E. Labouvie (Hrsg.): Geschlecht, Gewalt und Gesellschaft

Geschlecht, Gewalt und Gesellschaft. Interdisziplinäre Perspektiven auf Geschichte und Gegenwart

Labouvie, Eva
Anzahl Seiten
378 S.
€ 39,00
Rezensiert für H-Soz-Kult von
Jane Freeland, School of History, Queen Mary University of London

Since the 1960s, the links between violence and gender have received increasing academic attention. Driven by feminist activism and scholarship, violence, especially physical violence, was initially understood as a key part of women’s oppression. Not only did gender norms and hierarchies shape interpretations of violence and determine what forms of violence were deemed as illegitimate, but gendered ideas also informed understandings of perpetration and victimhood. Violence against women became a central topic for the study of gender and violence, as it tangibly showed how gender roles made women vulnerable to male violence in the private sphere while simultaneously also legitimating this violence as a “normal” part of intimate heterosexual relationships.

As the volume edited by Eva Labouvie shows, research on gender and violence has come a long way since the 1960s. Although gender still – frustratingly – remains on the periphery of studies of violence, the volume shows the rich insights that a gendered analysis of violence can provide. Specifically, it adopts a trans-epochal, trans- and interdisciplinary perspective to historicise violence and its intersections with gender. As the volume clearly shows, violence is not an ahistorical constant, but rather its meanings have evolved over time and in connection with broader social and political transformations. With this historicization, in particular by attending to the ways in which violence has been understood through gendered lenses „will der Band […] den Blick auf Möglichkeiten, Mechanismen und bewusste Strategien der Veränderung sowie ein gesamtgesellschaftliches Umdenken, aber auch auf die Schwachstellen und Anreize lenken, die neuartige Gewaltphänomene ermöglichten und bis heute hervorbringen” (p. 14).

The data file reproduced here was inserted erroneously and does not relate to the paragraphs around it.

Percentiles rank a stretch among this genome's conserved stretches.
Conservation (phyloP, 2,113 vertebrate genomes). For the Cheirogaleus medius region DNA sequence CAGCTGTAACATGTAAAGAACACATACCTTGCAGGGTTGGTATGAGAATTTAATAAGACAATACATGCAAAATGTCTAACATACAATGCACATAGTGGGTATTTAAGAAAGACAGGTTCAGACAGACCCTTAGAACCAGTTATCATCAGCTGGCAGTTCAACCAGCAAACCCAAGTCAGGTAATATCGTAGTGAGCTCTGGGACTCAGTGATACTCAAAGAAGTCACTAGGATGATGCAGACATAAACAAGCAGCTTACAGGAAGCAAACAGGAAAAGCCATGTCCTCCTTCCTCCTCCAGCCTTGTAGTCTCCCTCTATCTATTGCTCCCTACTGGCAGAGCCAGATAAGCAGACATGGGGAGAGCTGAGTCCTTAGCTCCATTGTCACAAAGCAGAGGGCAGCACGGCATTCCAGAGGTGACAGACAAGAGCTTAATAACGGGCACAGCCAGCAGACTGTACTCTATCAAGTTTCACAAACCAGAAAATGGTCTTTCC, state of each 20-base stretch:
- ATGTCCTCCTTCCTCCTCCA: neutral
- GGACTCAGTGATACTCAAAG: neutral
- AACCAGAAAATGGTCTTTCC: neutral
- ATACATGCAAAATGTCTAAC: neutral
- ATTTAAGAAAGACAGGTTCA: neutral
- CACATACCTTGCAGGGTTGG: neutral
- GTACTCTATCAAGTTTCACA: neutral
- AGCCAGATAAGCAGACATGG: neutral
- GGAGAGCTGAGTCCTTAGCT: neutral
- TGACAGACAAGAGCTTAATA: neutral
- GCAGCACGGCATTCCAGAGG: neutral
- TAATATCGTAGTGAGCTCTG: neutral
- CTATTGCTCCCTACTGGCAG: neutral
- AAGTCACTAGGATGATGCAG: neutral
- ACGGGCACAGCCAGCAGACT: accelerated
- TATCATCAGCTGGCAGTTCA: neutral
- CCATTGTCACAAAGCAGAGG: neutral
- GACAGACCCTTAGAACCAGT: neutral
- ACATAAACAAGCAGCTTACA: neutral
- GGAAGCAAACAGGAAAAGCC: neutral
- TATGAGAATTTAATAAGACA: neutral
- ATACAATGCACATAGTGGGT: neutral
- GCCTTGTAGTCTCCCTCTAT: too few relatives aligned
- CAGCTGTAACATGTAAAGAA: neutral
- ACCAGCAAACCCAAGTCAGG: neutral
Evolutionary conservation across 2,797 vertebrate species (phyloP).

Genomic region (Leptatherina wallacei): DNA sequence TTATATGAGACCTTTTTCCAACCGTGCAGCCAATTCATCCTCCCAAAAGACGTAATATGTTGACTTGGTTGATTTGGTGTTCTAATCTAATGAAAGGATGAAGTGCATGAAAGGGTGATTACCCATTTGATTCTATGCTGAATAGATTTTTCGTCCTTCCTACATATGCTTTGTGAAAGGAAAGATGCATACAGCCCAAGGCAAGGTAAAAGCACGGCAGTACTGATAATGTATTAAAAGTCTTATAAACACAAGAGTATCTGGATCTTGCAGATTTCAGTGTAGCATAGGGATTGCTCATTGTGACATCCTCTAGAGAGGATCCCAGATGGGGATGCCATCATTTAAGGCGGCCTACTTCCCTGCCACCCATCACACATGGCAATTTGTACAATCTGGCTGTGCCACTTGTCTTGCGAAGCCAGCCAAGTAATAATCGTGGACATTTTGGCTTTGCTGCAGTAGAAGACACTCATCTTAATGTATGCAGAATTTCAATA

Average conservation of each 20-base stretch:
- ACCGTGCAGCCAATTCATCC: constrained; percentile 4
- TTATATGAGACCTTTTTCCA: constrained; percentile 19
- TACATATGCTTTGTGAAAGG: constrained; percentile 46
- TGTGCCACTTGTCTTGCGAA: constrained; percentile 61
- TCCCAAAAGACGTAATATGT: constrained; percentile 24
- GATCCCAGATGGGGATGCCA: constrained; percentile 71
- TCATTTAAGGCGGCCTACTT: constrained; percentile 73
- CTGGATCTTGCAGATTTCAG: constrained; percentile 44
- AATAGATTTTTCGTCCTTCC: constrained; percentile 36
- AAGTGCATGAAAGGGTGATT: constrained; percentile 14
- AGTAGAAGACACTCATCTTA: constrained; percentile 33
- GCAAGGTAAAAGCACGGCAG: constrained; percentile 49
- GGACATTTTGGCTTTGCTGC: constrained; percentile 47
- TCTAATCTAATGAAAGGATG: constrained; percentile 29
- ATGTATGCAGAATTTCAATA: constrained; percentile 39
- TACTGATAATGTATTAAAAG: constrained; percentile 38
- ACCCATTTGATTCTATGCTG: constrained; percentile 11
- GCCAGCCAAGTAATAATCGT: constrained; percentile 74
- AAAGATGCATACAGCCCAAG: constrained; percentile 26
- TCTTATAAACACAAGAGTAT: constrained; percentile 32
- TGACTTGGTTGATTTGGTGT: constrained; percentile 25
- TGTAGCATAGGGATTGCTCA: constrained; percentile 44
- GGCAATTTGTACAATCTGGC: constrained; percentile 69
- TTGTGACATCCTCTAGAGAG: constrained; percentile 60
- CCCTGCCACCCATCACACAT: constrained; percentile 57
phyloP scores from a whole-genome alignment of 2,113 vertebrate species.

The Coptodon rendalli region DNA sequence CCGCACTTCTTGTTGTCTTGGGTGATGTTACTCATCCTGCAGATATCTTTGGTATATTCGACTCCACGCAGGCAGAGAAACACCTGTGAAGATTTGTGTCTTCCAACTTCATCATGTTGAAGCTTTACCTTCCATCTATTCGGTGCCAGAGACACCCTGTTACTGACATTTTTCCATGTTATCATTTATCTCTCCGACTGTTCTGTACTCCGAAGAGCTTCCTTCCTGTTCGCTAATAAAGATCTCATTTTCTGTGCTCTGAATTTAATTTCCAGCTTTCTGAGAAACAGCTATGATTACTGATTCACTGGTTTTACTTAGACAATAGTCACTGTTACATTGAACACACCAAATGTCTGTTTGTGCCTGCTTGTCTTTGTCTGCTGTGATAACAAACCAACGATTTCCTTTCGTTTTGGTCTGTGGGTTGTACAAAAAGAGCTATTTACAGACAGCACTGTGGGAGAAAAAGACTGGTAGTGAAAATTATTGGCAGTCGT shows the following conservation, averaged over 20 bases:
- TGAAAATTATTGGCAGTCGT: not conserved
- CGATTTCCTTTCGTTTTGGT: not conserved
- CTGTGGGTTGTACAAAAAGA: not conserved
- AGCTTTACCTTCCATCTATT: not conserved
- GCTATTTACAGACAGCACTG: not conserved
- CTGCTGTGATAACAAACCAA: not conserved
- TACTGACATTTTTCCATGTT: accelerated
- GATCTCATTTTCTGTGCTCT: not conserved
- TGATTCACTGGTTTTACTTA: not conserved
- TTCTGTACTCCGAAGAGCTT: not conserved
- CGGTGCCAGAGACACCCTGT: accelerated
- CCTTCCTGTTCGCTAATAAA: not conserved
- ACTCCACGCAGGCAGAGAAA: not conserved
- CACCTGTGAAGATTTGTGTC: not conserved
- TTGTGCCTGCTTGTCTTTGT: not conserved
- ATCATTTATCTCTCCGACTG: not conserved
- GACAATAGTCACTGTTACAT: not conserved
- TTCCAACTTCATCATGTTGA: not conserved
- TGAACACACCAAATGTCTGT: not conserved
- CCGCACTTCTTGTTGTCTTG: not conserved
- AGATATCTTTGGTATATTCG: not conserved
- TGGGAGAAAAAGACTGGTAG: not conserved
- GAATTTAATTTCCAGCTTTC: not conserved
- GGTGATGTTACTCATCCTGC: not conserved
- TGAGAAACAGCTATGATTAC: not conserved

From this starting point, the volume moves thematically through fifteen chapters, beginning with two chapters laying out the state of the field on gender and violence within history (Dagmar Ellerbrock) and the social sciences (Mechthild Bereswill). From there follow four different sections: Körper – Sexualität – Gesellschaft – Familie; Kriege als Gewaltakte – geschlechtsspezifische Gewalt in Kriegen; Systematische und institutionelle geschlechtsspezifische Gewalt; Geschlechtsspezifische Gewalt im Kontext von Ehre und medialen Diskursen.

Despite adopting an interdisciplinary approach, what is so striking about the volume is the way it highlights the convergence of different disciplinary approaches to gender and violence. The contributions of Ellerbrock and Bereswill in particular, show how similar the development and concerns of research into gender and violence are within the disciplines of History and the Social Sciences. Both position the emergence of gender and violence research out of the feminist movements of the 1960s and 1970s, and both query the impact the feminist activist framework had on concretising a gendered binary of women as victims and men as perpetrators of violence. As Ellerbrock argues, historical research (building on the sociological insights of Frigga Haug1) has complicated the gender binary by examining women as perpetrators of violence. As noted in the introduction, this transformation took place most publicly in the early 1990s in the context of research on women under National Socialism. Examining women’s complicity in the violence of the Nazi regime, historians at that time broke with the previously held belief that women were primarily victims of National Socialism and in doing so instigated the „Historikerinnenstreit”, a wide-ranging debate on women’s roles in the Third Reich. More recently, the emergence of masculinity as a framework for thinking about violence has also helped to deepen historical understandings of male perpetration of violence. Bereswill theorises this binary further, drawing attention to the problematic way in which it not only solidifies gender stereotypes, but also simplifies relationships of violence into victims and perpetrators. In doing so, the role of bystanders, enablers and supporters are obscured as are the dynamics of violence itself.